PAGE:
Parvovirus VP2 (aa 1 - 586) [His], recombinant protein from E. coli
C-terminal 6xHis tagged VP2 protein [Canine parvovirus] protein (a.a. 1-586)
> 95%, based on SDS PAGE
Each vial contains 100 μg of lyophilized protein in PBS with 8M Urea.
2-8°C short term, -20°C long term
Hepatitis A Virus (HAV) is a 27nm nonenveloped, spherical, positive stranded RNA virus, classified within the genus hepatovirus of the picornavirus family and is among the smallest and structurally simplest of the RNA animal viruses. A single large polyprotein is expressed from a large open reading frame extending through most of the genomic RNA. This polyprotein is subsequently cleaved by a viral protease (3Cpro) to form three (possibly four) capsid proteins and several nonstructural proteins. HAV genomic replication occurs exclusively in the cytoplasm of the infected hepatocyte by a mechanism involving an RNA-dependent RNA polymerase.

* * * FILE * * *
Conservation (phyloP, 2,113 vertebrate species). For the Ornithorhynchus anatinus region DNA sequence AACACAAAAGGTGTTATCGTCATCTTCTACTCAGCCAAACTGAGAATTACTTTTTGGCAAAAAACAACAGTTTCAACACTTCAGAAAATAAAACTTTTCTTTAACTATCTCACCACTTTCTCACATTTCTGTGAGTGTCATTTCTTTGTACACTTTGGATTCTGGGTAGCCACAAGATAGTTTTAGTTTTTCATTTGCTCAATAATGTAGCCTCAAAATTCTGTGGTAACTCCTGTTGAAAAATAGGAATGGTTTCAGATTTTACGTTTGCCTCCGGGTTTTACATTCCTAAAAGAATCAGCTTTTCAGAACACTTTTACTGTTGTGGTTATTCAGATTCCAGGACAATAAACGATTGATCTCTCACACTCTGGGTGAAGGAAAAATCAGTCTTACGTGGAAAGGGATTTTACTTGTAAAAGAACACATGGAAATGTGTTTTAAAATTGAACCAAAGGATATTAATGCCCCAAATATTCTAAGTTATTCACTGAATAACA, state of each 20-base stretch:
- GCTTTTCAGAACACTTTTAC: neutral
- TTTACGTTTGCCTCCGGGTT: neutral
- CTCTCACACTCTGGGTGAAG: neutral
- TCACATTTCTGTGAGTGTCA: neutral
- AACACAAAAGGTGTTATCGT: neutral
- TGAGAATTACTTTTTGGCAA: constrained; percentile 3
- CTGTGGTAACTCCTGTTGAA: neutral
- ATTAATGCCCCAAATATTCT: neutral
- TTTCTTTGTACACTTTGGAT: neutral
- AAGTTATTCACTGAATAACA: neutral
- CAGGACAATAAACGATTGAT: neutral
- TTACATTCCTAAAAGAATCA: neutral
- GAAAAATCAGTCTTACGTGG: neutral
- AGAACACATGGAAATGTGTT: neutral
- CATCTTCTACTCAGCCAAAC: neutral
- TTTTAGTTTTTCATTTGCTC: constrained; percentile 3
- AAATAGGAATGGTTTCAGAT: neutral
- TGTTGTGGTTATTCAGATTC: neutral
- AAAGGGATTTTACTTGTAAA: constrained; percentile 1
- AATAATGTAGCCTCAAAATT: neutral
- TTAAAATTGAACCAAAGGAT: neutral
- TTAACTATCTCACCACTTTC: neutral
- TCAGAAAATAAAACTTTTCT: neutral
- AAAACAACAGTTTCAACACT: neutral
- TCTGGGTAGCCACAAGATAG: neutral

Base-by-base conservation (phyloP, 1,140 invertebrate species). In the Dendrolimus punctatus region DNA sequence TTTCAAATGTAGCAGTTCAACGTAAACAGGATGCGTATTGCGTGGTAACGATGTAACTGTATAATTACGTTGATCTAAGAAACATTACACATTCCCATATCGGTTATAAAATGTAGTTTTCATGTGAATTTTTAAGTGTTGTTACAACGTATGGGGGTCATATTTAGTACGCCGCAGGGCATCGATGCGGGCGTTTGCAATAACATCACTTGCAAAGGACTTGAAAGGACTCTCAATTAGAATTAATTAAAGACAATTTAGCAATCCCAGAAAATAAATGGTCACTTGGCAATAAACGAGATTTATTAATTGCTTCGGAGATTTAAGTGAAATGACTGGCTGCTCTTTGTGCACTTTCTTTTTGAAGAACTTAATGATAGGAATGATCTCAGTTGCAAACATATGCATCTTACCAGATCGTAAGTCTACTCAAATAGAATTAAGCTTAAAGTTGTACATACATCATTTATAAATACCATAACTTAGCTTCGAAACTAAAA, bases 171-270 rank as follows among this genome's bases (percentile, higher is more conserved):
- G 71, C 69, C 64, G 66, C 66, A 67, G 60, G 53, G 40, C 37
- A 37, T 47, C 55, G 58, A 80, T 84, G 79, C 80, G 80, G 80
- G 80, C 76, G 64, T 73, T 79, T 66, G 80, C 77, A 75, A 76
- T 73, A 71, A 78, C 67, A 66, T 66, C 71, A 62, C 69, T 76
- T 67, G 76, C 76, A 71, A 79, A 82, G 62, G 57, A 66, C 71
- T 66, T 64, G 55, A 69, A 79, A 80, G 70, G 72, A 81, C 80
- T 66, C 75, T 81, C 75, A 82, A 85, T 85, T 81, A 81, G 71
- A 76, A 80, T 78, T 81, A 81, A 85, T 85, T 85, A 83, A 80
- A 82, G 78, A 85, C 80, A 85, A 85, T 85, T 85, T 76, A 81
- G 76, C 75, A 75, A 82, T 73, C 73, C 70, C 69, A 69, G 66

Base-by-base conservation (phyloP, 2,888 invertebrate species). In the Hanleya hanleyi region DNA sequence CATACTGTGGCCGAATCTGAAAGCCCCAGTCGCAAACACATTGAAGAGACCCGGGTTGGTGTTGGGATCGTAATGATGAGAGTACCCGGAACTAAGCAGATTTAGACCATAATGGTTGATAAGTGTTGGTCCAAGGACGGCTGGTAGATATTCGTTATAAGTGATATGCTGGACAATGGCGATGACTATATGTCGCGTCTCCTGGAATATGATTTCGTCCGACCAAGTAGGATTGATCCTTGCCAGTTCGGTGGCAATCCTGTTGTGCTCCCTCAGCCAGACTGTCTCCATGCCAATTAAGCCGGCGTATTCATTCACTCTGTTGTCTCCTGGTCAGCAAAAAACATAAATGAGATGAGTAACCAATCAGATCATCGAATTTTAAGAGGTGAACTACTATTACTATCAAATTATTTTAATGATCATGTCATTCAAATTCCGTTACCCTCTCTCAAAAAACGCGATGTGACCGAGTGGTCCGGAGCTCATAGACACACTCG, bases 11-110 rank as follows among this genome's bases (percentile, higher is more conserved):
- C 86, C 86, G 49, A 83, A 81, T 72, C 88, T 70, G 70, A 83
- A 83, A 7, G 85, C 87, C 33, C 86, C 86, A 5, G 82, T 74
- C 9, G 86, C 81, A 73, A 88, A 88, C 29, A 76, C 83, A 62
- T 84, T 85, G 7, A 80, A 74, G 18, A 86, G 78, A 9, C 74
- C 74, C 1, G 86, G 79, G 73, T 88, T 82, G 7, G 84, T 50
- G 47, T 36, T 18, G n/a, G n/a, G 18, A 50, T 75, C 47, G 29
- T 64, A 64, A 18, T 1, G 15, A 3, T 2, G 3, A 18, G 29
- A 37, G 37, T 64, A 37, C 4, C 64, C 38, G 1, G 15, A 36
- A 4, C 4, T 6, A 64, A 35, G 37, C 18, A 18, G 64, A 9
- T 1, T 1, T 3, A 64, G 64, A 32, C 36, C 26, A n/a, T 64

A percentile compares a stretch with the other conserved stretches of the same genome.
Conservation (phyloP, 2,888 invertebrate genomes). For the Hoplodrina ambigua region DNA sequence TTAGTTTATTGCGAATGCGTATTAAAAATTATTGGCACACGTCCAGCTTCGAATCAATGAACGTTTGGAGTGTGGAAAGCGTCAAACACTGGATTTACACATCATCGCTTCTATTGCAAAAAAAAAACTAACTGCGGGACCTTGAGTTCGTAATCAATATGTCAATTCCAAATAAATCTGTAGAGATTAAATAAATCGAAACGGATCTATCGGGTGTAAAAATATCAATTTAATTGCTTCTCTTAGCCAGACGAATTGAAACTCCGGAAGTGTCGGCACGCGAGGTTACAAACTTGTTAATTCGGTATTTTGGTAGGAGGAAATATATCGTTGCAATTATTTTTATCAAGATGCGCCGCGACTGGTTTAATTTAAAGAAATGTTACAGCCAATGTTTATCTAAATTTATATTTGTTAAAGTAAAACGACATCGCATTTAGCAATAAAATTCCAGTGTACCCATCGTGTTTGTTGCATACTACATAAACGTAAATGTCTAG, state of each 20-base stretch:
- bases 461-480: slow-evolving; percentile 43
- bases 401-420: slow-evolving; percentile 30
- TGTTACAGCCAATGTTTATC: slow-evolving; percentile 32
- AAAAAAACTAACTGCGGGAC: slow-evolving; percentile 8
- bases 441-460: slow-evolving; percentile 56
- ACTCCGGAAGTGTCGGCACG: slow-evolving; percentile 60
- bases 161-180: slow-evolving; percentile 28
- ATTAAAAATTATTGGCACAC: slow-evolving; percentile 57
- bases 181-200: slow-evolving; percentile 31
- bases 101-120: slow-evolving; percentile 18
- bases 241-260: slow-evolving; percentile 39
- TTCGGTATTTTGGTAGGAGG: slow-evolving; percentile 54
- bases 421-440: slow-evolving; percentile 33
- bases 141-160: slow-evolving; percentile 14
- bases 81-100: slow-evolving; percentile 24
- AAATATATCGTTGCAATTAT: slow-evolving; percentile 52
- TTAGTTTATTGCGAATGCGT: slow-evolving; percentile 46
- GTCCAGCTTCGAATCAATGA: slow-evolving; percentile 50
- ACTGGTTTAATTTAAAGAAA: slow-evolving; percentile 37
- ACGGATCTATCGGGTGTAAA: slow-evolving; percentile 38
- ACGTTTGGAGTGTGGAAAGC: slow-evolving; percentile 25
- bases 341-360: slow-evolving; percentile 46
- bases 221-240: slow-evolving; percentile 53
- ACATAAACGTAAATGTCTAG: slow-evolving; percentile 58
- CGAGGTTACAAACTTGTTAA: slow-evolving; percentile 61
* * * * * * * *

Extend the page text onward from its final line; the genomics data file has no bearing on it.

Parvovirus CPV2 is a relatively new disease that appeared in the late 1970s. It was first recognized in 1978 and spread worldwide in one to two years. The virus is very similar to feline panleukopenia (also a parvovirus); they are 98% identical, differing only in two amino acids in the viral capsid protein VP2. It is also highly similar to mink enteritis, and the parvoviruses of raccoons and foxes. The early belief was that the feline panleukopenia mutated into CPV2. It is possible that CPV2 is a mutant of an unidentified parvovirus (similar to feline parvovirus (FPV)) of some wild carnivore. A strain of CPV2b (strain FP84) has been shown to cause disease in a small percentage of domestic cats, although vaccination for FPV seems to be protective. CPV2, however, does not cause disease in cats and does so only mildly in mink and raccoons, and is a virus almost exclusively affecting canines.
HAV; HAV VP1; Hepatitis A Virus VP1; Picornaviridae; Hepatoviru